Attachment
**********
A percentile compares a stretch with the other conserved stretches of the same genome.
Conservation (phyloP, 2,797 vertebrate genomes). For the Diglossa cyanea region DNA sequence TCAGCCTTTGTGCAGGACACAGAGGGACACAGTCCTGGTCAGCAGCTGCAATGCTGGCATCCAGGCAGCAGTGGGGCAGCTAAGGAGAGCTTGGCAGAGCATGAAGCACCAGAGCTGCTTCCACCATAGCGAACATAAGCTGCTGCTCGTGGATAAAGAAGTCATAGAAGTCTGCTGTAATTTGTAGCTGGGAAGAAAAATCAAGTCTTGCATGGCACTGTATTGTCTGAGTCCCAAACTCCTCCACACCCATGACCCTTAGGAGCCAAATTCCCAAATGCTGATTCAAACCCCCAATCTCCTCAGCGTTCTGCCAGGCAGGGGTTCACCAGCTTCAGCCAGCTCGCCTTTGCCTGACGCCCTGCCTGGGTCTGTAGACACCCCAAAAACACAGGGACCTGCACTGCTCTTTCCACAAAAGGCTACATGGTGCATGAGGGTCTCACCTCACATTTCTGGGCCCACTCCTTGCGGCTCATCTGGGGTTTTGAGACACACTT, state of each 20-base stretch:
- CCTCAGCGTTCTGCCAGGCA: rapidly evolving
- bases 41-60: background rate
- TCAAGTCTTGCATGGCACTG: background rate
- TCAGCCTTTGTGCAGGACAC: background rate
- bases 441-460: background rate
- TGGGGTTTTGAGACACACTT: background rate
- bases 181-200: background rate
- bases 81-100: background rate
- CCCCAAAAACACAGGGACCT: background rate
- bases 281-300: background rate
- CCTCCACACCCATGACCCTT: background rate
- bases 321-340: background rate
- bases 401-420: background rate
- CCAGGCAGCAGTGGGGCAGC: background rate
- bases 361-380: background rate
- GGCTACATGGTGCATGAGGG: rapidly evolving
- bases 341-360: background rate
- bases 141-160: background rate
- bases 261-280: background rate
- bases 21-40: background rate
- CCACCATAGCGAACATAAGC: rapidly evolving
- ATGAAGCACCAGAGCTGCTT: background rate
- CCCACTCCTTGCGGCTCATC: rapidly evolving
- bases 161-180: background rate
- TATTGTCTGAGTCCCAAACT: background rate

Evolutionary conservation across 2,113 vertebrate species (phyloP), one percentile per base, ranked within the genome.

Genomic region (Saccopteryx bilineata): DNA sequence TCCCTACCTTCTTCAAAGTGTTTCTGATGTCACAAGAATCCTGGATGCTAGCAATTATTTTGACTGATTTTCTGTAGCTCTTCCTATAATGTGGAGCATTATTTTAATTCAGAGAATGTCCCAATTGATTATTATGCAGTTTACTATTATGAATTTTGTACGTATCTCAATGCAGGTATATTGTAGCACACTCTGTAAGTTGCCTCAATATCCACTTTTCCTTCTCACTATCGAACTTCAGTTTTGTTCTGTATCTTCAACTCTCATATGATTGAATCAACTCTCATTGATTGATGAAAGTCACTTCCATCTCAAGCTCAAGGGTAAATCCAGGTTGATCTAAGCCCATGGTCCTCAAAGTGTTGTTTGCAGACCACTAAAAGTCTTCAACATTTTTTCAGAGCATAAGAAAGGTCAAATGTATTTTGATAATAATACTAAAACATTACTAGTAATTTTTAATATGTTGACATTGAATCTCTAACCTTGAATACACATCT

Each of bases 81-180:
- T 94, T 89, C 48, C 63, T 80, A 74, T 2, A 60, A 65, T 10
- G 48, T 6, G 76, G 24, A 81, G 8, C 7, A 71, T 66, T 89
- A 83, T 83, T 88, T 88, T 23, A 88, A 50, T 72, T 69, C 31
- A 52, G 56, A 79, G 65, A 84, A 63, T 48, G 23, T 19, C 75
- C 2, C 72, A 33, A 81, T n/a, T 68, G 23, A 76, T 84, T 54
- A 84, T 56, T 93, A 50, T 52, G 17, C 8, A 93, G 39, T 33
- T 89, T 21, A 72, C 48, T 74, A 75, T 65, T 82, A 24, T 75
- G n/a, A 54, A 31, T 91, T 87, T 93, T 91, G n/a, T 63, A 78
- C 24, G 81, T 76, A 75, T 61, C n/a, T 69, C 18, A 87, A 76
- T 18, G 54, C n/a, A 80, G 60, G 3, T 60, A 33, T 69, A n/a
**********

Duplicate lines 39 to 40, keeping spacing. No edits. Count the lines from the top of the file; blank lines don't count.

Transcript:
- C 24, G 81, T 76, A 75, T 61, C n/a, T 69, C 18, A 87, A 76
- T 18, G 54, C n/a, A 80, G 60, G 3, T 60, A 33, T 69, A n/a